A Change of Pace

NaBloPoMo 2007November 28, 2007

I took a day off today. When the Jentel van took us into town for our regular weekly errands and grocery shopping (necessary, but also designed to get us out of the way while the cleaning crew comes in), I asked to be taken to the Avis counter at the airport. There I took temporary possession of one very snazzy silver Toyota Prius with a scant 1500 miles on it.

For my first trip to Wyoming in 2005 I flew to Denver (much cheaper than flying into any of the small airports in Wyoming), rented a car, and drove myself hither and yon across the state from Cheyenne to Jackson, over the Togwotee Pass, and back again to Denver. That trip lasted two weeks. For this trip I made a decision to fly directly to Sheridan and refrain from renting a car, at least at first. It would cost a great deal to have the car for a whole month, and I knew that since the Jentel facility is so remote, going anywhere would require huge amounts of time in travel alone. It would be all too easy to gallivant my time away and have little to show of what I came here to do.

I have been working hard, working steadily, working effectively, for two solid weeks. Except for the trip to the Mint Bar last Saturday and our jaunt to Ucross yesterday, I have been moving from house to studio and back to house again every single day. I’ve been alone with my writing and with my own thought processes for hours at a time. I’ve slept when I’m tired and eaten when I’m hungry and have not really kept anything like the 9 to 5-like schedule I keep at home.

But although it’s true I am an introvert, and sometimes shy and uncertain around people, I am not a hermit. I am interested in people, in their lives, in what they do. I’ve enjoyed and made use of this time apart without obligations to anyone else. But I took a break today from all that scenery and all that solitude, and went gallivanting.

Sheridan, Wyoming is a town of about 15,000, about the size of the township I live in. But while my area is a bedroom community, with small shopping centers tucked here and there, Sheridan has an old-fashioned downtown. The chain stores — Blockbuster, Wal-Mart, McDonald’s, the Holiday Inn — are all on the outskirts. Downtown there are locally-owned businesses, and the flavor of the town is so different from what I am accustomed to that I could not wait to walk around in it.

Dan's Western Wear

I parked my silver Prius in front of Dan’s Western Wear on Main Street because the sign is so big I knew I could always find my way back to it. I didn’t buy anything in there, although I do anticipate another visit to a pair of red and gold leather cowboy boots on sale for 50% off. At King’s Saddlery and King Ropes I walked among spurs and other metal objects whose use I am completely ignorant of. I saw leather chaps and chinks and belts and saddles and ropes and other items that are not decorative but useful and necessary to life on a working ranch. In the back of the store a man was hand-shaping a cowboy hat with steam.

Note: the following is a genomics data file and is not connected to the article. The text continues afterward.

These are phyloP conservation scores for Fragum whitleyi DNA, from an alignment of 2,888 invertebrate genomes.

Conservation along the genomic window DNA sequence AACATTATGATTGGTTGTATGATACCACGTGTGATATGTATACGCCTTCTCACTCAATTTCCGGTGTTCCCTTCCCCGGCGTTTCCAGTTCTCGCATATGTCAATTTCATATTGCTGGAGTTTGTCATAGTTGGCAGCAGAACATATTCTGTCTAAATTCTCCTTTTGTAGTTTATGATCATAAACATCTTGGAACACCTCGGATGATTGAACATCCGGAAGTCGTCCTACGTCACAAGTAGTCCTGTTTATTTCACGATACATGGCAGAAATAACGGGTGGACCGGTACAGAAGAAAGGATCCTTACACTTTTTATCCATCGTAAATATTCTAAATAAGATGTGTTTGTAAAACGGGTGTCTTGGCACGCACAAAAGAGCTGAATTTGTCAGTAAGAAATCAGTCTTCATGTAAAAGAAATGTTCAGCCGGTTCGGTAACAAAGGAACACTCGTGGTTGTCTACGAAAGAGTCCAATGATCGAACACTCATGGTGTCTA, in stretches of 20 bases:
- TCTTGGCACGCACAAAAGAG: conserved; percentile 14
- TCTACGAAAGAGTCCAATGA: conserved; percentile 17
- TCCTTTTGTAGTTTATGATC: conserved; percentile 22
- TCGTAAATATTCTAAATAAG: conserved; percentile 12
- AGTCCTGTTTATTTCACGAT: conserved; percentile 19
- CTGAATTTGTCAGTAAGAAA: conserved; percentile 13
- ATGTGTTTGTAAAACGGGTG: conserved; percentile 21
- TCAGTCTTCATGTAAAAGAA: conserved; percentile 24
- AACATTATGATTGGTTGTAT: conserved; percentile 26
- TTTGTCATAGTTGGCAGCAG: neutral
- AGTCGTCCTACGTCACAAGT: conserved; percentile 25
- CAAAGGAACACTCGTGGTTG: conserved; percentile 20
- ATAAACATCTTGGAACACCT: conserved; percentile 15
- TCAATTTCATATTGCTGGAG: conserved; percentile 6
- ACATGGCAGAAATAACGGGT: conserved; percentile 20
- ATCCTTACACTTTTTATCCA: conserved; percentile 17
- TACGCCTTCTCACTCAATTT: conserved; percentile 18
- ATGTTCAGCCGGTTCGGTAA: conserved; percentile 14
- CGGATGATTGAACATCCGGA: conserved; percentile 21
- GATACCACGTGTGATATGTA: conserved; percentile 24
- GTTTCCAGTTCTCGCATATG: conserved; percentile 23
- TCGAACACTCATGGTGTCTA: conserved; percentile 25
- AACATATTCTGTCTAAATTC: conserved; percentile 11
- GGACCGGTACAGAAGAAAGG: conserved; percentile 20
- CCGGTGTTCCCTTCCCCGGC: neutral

In another store I bought “Git along little cowgirl” socks for a very young friend about to turn one year old on Sunday, and a rubber duckie with a cowboy hat for Lynn, who’s all grown up now but still has a love for the whimsical things of her childhood.

Up the street farther at a bookstore I bought post cards and a pack of paper with a mountain border for my year-end letter. I bought yarns the color of the Wyoming sky (made from wool bred and spun and dyed in Montana). I stepped into an art gallery and looked at landscapes by local artists, dozens and dozens of ways to interpret the mountains and the creeks and the grass hills of the grazing lands.

My eye was drawn to one painting in a corner. From across the room I could see that it was of a barn with some figures in front. “That’s a Pennsylvania barn,” I thought.

Almost forty years ago, as a last term senior informed she lacked three credits in the social studies to qualify for graduation, I took a class in American geography. The professor was working on his dissertation about American barn architecture and every single class included slides of the barns he’d visited and a long discursion about the type of barn found in whatever region we were looking at. “You’ll never see a barn like that outside of Nebraska!” he would exclaim.

That came back to me as I approached the painting, which looked more and more like a Pennsylvania barn the closer I got. And when I finally stood close enough to see the detail and read the title, I had to smile: “Amish Children at Play.”

I circled back then to the Dan’s sign, visible like a polestar everywhere I’d walked. You can probably tell by the quality of light in the picture that the day was overcast, and getting increasingly so. I started back along I-90 the twenty-two miles to the Lower Piney Road exit. I climbed into the hills and suddenly, one mile before the exit, as if a curtain had been dropped, I was driving through snow. “Turn sharply left,” said my GPS’s authoritative voice. “Drive 5.5 miles.” That was 5.5 miles over an unpaved dirt road that was rapidly becoming covered with snow.

I don’t know how much snow has fallen. I’ve been in my studio with the shade drawn for almost four hours, getting back to the work neglected today. I feel terrific, restored, ready for more solitude. My silver Prius stands ready to take me away to other scenery, at least a few more times. 

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